In the early 1990s, post-Tito Yugoslavia began to unravel along ethnic lines: Slovenia, Croatia, The Former Yugoslav Republic of Macedonia, and Bosnia and Herzegovina were recognized as independent states in 1992.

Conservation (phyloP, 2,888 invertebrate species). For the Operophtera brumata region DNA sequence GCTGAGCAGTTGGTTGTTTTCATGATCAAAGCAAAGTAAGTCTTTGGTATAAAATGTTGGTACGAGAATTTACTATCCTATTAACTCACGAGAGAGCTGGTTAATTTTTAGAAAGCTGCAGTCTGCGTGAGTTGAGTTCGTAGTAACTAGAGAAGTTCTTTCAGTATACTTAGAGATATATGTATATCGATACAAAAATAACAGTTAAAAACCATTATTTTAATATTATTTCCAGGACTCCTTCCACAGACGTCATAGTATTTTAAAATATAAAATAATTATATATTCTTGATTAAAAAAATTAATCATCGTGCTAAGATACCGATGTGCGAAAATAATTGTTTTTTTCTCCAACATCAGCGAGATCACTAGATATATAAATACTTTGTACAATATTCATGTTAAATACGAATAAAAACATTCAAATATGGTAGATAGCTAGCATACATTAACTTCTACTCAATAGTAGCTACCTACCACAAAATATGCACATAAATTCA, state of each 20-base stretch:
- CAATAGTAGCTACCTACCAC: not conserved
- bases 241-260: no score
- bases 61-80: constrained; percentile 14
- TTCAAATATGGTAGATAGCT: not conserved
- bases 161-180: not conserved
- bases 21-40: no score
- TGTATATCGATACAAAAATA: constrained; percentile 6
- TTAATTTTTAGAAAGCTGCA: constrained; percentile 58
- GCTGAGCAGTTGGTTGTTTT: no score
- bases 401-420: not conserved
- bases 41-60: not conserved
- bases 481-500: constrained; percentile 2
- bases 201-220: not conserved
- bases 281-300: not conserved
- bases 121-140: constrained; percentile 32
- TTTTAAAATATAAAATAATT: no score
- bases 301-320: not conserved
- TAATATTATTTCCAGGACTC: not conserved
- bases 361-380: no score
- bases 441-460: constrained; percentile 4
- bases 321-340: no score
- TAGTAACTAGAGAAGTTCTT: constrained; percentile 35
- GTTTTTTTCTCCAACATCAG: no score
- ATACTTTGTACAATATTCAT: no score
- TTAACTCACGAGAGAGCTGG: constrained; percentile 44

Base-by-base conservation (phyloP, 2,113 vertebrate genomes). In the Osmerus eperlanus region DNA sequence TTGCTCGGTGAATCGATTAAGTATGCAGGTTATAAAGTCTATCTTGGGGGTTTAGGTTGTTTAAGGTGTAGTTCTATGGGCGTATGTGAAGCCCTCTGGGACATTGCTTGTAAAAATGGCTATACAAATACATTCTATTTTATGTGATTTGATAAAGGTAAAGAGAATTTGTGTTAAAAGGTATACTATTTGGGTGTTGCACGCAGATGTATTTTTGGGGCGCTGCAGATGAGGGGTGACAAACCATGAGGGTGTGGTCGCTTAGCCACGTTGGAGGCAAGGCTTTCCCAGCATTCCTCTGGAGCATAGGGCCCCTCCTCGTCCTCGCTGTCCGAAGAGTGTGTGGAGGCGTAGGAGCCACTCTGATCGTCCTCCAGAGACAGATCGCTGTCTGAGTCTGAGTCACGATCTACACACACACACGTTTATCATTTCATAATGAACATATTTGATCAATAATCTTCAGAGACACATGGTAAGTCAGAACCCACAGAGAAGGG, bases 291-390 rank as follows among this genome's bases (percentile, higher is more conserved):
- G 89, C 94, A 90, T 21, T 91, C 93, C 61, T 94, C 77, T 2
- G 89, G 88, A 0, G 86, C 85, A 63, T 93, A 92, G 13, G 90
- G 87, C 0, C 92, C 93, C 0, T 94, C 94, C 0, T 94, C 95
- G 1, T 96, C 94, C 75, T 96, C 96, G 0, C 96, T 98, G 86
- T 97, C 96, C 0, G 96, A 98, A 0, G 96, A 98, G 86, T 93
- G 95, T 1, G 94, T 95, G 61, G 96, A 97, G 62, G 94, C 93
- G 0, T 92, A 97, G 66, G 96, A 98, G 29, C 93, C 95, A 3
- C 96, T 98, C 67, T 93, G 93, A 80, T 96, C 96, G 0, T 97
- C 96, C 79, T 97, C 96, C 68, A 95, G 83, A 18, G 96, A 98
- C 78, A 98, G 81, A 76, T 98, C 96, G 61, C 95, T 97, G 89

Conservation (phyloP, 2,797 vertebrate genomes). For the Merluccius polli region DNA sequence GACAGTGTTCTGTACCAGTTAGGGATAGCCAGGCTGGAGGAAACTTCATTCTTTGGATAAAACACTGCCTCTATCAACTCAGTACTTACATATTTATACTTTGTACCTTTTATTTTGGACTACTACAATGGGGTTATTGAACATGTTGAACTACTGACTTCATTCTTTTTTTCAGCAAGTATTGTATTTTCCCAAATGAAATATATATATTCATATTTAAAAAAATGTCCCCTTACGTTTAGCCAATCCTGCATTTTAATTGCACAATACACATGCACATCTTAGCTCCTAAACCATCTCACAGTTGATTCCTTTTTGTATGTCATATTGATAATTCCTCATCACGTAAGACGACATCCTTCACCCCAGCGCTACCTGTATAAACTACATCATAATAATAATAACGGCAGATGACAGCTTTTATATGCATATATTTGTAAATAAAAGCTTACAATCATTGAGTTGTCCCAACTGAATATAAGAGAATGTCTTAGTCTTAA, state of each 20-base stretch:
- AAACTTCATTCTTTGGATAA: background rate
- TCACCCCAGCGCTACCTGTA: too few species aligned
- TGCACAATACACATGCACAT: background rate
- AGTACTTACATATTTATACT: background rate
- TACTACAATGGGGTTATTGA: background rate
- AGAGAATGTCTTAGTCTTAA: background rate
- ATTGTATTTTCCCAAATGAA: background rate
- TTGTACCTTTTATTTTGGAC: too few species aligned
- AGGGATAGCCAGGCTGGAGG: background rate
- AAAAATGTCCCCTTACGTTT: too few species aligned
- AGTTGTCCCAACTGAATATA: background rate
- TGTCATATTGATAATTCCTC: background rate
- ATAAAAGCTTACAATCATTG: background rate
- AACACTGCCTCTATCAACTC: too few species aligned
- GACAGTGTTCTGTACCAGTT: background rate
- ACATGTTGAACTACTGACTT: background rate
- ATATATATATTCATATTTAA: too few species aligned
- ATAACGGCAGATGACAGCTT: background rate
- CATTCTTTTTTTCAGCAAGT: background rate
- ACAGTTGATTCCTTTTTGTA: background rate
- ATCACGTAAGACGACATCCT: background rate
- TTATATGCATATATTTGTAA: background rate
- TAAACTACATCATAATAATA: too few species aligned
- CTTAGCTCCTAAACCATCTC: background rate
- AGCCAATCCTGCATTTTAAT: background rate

The remaining republics of Serbia and Montenegro declared a new "Federal Republic of Yugoslavia" (FRY) in April 1992 and, under President Slobodan Milosevic, Serbia led various military intervention efforts to unite ethnic Serbs in neighboring republics into a "Greater Serbia." All of these efforts were unsuccessful and led to Yugoslavia being ousted from the UN in 1992. In 1999, massive expulsions by FRY forces and Serb paramilitaries of ethnic Albanians living in Kosovo provoked an international response, including the NATO bombing of Serbia and the stationing of NATO, Russian, and other peacekeepers in Kosovo. Federal elections in 2000, brought about the ouster of Milosevic and installed Vojislav Kostunica as president. The arrest of Milosevic in 2001 allowed for his subsequent transfer to the International Criminal Tribunal for the Former Yugoslavia in The Hague to be tried for crimes against humanity. In 2001, the country was accepted into UN organizations under the name of Yugoslavia. Kosovo has been governed by the UN Interim Administration Mission in Kosovo, since June 1999. In February 2003, Serbia and Montenegro became a federation of two republics, but in 2006, both republics became independent. In 2008, Kosovo became an independent country.
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